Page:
On September 19th, Universum Global released its 10th annual World’s Most Attractive Employers (WMAE) ranking and report. This year Universum surveyed over 225,000 business and engineering/IT students in the world’s 12 largest economies (Brazil, Canada, China, France, Germany, India, Italy, Japan, Russia, South Korea, the UK, and the USA), and asked them to provide insight on company characteristics they find most attractive in a potential employer as well as who they perceive to be their ideal employer.
To celebrate the 10th anniversary of our largest annual ranking, we have prepared an overview with some long and short-term trends, showcasing the changes in Employer Branding practices over the last decade.
When we compare the 2018 rankings with those of 2009, it is striking how similar they are. Google still reigns at number 1. The business student top 10 still features Microsoft, the same two investment banks, the same top 4 professional services firms, and there are also a lot of ‘stayers’ in the Engineering and IT ranking, including Google and Microsoft, IBM, Intel, Siemens, GE, and BMW.
Unsurprisingly, the highest concentration of new entrants to the WMAE today versus 2009 are in software, hardware, consumer electronics, and e-commerce. The most significant gate-crasher into the top 10 on both lists is Apple, with Samsung making the top 10 in engineering/IT, Amazon fast on their heels, and Facebook another recent entrant securing a strong position on both lists.
In 2009 the top 30 employer rankings for engineering/IT and business contained only one automotive company, BMW Group. Both lists now include six, demonstrating how recent innovation in this sector has significantly re-vitalized its appeal.
Another sector which has shown significant gains over the last ten years among business students is the fashion industry (including the two major sports companies that can now lay claim to a hybrid sports/fashion positioning, though at an opposite end of the scale to high fashion). From no presence in 2009, the 2018 business student list of top employers now contains three fashion players in the top 30: Adidas, Nike, and LVMH.
While consumer goods companies are still reasonably well represented among the top 50 employers, their relative appeal has declined with the top 7 in 2009 dropping an average of 10 places in the business student rankings.
This year’s WMAE ranking shows that 65% of the top 50 employers have over 100,000 employees, compared to 55% in 2009.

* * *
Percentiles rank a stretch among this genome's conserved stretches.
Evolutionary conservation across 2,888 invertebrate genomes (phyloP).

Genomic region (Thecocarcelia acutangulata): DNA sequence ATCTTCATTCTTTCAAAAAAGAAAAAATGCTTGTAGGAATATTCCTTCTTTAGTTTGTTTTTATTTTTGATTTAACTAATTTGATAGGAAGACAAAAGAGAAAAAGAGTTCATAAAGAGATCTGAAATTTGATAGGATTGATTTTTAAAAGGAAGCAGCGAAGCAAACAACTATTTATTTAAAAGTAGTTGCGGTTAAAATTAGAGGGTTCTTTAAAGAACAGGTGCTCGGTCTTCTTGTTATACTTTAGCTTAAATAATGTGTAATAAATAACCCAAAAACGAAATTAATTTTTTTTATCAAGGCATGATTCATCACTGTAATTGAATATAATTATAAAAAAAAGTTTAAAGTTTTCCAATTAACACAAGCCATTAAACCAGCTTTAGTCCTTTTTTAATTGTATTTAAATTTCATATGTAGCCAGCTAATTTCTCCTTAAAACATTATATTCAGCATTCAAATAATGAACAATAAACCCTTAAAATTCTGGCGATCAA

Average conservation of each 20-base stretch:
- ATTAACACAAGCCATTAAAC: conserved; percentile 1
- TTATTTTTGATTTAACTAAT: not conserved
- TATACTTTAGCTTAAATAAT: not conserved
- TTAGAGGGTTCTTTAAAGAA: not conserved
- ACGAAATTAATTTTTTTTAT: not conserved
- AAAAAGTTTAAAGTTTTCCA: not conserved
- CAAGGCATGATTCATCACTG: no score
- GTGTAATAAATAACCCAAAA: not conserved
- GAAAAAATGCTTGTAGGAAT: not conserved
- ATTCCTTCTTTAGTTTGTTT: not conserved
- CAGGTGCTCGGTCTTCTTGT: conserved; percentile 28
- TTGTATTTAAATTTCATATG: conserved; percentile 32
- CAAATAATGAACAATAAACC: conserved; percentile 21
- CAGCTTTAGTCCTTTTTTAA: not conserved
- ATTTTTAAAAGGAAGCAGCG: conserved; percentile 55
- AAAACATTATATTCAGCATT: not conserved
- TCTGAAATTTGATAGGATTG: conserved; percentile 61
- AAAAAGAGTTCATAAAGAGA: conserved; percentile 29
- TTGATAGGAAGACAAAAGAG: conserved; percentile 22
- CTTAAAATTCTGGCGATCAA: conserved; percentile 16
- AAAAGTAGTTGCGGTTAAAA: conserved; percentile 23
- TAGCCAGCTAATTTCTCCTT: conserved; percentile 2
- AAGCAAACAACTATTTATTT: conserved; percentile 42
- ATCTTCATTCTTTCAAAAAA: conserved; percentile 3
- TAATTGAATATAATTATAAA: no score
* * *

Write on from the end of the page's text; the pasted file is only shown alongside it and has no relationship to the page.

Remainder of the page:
While there has been much talk of the rising power of Asian companies, there are still currently only three leading global employers headquartered in APAC: Samsung, Huawei, and Toyota. The next ten years will perhaps see a more significant shift to the East, but the tide is currently still heading West. In 2009, 52% of the WMAE were headquartered in Europe and 46% in the US. Ten years later, 52% are headquartered in the US and 42% in Europe.
The other common factor is that this emerging generation continues to put a significant focus on professional training and development, an attraction factor that has significantly risen in importance over the last five years. Both these top 2 factors (development and future earning capacity) suggest that employers that favor a ‘build’ vs. ‘buy’ talent strategy continue to be more attractive to student talent.
Amazon and Volvo, two of the fastest risers across our business and engineering rankings share these two important factors in common. They both exude a strong sense of purpose, and they have both taken high profile steps forward in applying AI-driven innovation to reach their goals.
The fact that high future earnings continue to be the number one attraction driver across Business and Engineering/IT students underlines the continued confidence of emerging Gen Z students that their talent is in demand and should lead to a healthy future bank balance if they can find the right employer.
While work-life balance has been a dominant long-term student career goal for many years, flexible working has tended to be a somewhat recessive factor when it comes to the more immediate choice of employers. However, there are definite signs that this is beginning to change with the importance of flexible working growing in importance year on year for the last five years, particularly among much in demand IT students.
Given the rising presence of the start-up sector in many leading countries it is unsurprising to see some of the qualities most associated with these younger, smaller companies influencing the importance of creative, dynamic and friendly work environments to students choice of employers, especially those engineering and IT students who are generally most aware of the start-up career option.
Universum is the global leader in employer branding, during our 30 years, we have established ourselves in 60 markets globally, and our diverse workforce is physically present in 20 countries. Our services include actionable research, strategic advisory, data-driven communication and social media solutions for talent branding, sourcing, and analytics. A trusted partner to over 1,700 clients, including many Fortune 500 companies, as well as global media partners that publish our annual rankings and trend reports. We work with over 2,000 universities, alumni groups, and professional organizations to gather insights from students and professionals in order to advise employers on how to attract and retain talent that fits their culture and purpose. On an annual basis, Universum surveys over 1,500,000 students and professionals worldwide. Find out more at www.universumglobal.com.